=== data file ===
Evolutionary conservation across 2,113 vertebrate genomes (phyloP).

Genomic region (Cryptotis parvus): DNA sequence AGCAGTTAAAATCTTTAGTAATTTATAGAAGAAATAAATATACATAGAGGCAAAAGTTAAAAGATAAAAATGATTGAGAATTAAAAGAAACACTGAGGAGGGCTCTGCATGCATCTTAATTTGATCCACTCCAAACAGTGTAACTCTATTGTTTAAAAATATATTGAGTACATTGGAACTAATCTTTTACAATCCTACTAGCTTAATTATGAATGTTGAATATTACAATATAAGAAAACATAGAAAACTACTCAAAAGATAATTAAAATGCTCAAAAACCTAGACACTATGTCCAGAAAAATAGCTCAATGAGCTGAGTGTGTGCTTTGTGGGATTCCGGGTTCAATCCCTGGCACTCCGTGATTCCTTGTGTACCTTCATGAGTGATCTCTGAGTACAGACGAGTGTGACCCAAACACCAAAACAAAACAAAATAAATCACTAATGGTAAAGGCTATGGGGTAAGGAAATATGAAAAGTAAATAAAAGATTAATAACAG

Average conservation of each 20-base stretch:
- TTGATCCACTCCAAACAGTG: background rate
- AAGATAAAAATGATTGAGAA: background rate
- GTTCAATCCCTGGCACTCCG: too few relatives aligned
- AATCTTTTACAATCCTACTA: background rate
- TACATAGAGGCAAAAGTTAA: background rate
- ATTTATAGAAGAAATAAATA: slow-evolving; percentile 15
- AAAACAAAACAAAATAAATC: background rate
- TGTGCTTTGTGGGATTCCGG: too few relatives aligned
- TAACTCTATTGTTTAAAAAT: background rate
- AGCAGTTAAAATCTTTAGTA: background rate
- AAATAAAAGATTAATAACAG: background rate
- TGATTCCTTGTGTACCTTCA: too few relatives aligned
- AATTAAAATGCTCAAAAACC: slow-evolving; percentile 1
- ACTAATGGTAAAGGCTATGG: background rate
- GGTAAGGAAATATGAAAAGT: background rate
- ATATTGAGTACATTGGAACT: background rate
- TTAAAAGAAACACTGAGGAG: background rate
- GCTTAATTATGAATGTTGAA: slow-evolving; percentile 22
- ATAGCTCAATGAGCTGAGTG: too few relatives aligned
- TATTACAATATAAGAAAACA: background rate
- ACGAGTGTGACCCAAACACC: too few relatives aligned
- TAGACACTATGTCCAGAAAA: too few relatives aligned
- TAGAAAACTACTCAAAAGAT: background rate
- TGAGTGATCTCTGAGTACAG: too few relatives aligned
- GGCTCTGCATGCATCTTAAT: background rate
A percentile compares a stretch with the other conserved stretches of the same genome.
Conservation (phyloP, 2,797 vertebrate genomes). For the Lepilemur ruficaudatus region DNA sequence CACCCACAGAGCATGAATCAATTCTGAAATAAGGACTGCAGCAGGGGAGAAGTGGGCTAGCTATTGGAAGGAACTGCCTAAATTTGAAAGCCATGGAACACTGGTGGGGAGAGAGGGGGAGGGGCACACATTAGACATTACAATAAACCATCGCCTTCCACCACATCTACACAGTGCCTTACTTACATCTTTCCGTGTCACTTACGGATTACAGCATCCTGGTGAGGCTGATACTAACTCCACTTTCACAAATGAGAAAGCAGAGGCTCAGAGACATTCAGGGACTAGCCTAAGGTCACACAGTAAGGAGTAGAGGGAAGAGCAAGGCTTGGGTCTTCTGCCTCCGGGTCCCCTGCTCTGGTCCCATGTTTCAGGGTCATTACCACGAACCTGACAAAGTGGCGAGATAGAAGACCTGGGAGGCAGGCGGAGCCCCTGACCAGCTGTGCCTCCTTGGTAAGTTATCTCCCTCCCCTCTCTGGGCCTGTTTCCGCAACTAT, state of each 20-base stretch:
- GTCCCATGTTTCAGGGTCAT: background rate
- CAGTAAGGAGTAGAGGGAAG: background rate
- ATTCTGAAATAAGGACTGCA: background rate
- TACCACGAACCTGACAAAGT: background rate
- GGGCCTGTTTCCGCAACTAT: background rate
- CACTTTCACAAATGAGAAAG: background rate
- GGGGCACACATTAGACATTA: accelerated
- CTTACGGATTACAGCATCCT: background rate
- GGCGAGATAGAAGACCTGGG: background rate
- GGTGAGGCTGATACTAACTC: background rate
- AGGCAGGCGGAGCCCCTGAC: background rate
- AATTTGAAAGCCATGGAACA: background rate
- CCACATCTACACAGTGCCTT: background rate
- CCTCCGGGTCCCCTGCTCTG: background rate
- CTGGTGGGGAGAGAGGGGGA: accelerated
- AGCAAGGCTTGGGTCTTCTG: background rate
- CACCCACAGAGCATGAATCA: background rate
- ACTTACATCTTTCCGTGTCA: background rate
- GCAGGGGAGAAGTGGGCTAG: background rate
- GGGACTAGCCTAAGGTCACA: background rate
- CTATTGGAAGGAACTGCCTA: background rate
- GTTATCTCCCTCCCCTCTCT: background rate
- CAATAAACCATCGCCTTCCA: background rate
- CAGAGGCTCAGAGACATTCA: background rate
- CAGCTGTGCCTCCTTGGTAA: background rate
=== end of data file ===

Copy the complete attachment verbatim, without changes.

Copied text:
Evolutionary conservation across 2,113 vertebrate genomes (phyloP).

Genomic region (Cryptotis parvus): DNA sequence AGCAGTTAAAATCTTTAGTAATTTATAGAAGAAATAAATATACATAGAGGCAAAAGTTAAAAGATAAAAATGATTGAGAATTAAAAGAAACACTGAGGAGGGCTCTGCATGCATCTTAATTTGATCCACTCCAAACAGTGTAACTCTATTGTTTAAAAATATATTGAGTACATTGGAACTAATCTTTTACAATCCTACTAGCTTAATTATGAATGTTGAATATTACAATATAAGAAAACATAGAAAACTACTCAAAAGATAATTAAAATGCTCAAAAACCTAGACACTATGTCCAGAAAAATAGCTCAATGAGCTGAGTGTGTGCTTTGTGGGATTCCGGGTTCAATCCCTGGCACTCCGTGATTCCTTGTGTACCTTCATGAGTGATCTCTGAGTACAGACGAGTGTGACCCAAACACCAAAACAAAACAAAATAAATCACTAATGGTAAAGGCTATGGGGTAAGGAAATATGAAAAGTAAATAAAAGATTAATAACAG

Average conservation of each 20-base stretch:
- TTGATCCACTCCAAACAGTG: background rate
- AAGATAAAAATGATTGAGAA: background rate
- GTTCAATCCCTGGCACTCCG: too few relatives aligned
- AATCTTTTACAATCCTACTA: background rate
- TACATAGAGGCAAAAGTTAA: background rate
- ATTTATAGAAGAAATAAATA: slow-evolving; percentile 15
- AAAACAAAACAAAATAAATC: background rate
- TGTGCTTTGTGGGATTCCGG: too few relatives aligned
- TAACTCTATTGTTTAAAAAT: background rate
- AGCAGTTAAAATCTTTAGTA: background rate
- AAATAAAAGATTAATAACAG: background rate
- TGATTCCTTGTGTACCTTCA: too few relatives aligned
- AATTAAAATGCTCAAAAACC: slow-evolving; percentile 1
- ACTAATGGTAAAGGCTATGG: background rate
- GGTAAGGAAATATGAAAAGT: background rate
- ATATTGAGTACATTGGAACT: background rate
- TTAAAAGAAACACTGAGGAG: background rate
- GCTTAATTATGAATGTTGAA: slow-evolving; percentile 22
- ATAGCTCAATGAGCTGAGTG: too few relatives aligned
- TATTACAATATAAGAAAACA: background rate
- ACGAGTGTGACCCAAACACC: too few relatives aligned
- TAGACACTATGTCCAGAAAA: too few relatives aligned
- TAGAAAACTACTCAAAAGAT: background rate
- TGAGTGATCTCTGAGTACAG: too few relatives aligned
- GGCTCTGCATGCATCTTAAT: background rate
A percentile compares a stretch with the other conserved stretches of the same genome.
Conservation (phyloP, 2,797 vertebrate genomes). For the Lepilemur ruficaudatus region DNA sequence CACCCACAGAGCATGAATCAATTCTGAAATAAGGACTGCAGCAGGGGAGAAGTGGGCTAGCTATTGGAAGGAACTGCCTAAATTTGAAAGCCATGGAACACTGGTGGGGAGAGAGGGGGAGGGGCACACATTAGACATTACAATAAACCATCGCCTTCCACCACATCTACACAGTGCCTTACTTACATCTTTCCGTGTCACTTACGGATTACAGCATCCTGGTGAGGCTGATACTAACTCCACTTTCACAAATGAGAAAGCAGAGGCTCAGAGACATTCAGGGACTAGCCTAAGGTCACACAGTAAGGAGTAGAGGGAAGAGCAAGGCTTGGGTCTTCTGCCTCCGGGTCCCCTGCTCTGGTCCCATGTTTCAGGGTCATTACCACGAACCTGACAAAGTGGCGAGATAGAAGACCTGGGAGGCAGGCGGAGCCCCTGACCAGCTGTGCCTCCTTGGTAAGTTATCTCCCTCCCCTCTCTGGGCCTGTTTCCGCAACTAT, state of each 20-base stretch:
- GTCCCATGTTTCAGGGTCAT: background rate
- CAGTAAGGAGTAGAGGGAAG: background rate
- ATTCTGAAATAAGGACTGCA: background rate
- TACCACGAACCTGACAAAGT: background rate
- GGGCCTGTTTCCGCAACTAT: background rate
- CACTTTCACAAATGAGAAAG: background rate
- GGGGCACACATTAGACATTA: accelerated
- CTTACGGATTACAGCATCCT: background rate
- GGCGAGATAGAAGACCTGGG: background rate
- GGTGAGGCTGATACTAACTC: background rate
- AGGCAGGCGGAGCCCCTGAC: background rate
- AATTTGAAAGCCATGGAACA: background rate
- CCACATCTACACAGTGCCTT: background rate
- CCTCCGGGTCCCCTGCTCTG: background rate
- CTGGTGGGGAGAGAGGGGGA: accelerated
- AGCAAGGCTTGGGTCTTCTG: background rate
- CACCCACAGAGCATGAATCA: background rate
- ACTTACATCTTTCCGTGTCA: background rate
- GCAGGGGAGAAGTGGGCTAG: background rate
- GGGACTAGCCTAAGGTCACA: background rate
- CTATTGGAAGGAACTGCCTA: background rate
- GTTATCTCCCTCCCCTCTCT: background rate
- CAATAAACCATCGCCTTCCA: background rate
- CAGAGGCTCAGAGACATTCA: background rate
- CAGCTGTGCCTCCTTGGTAA: background rate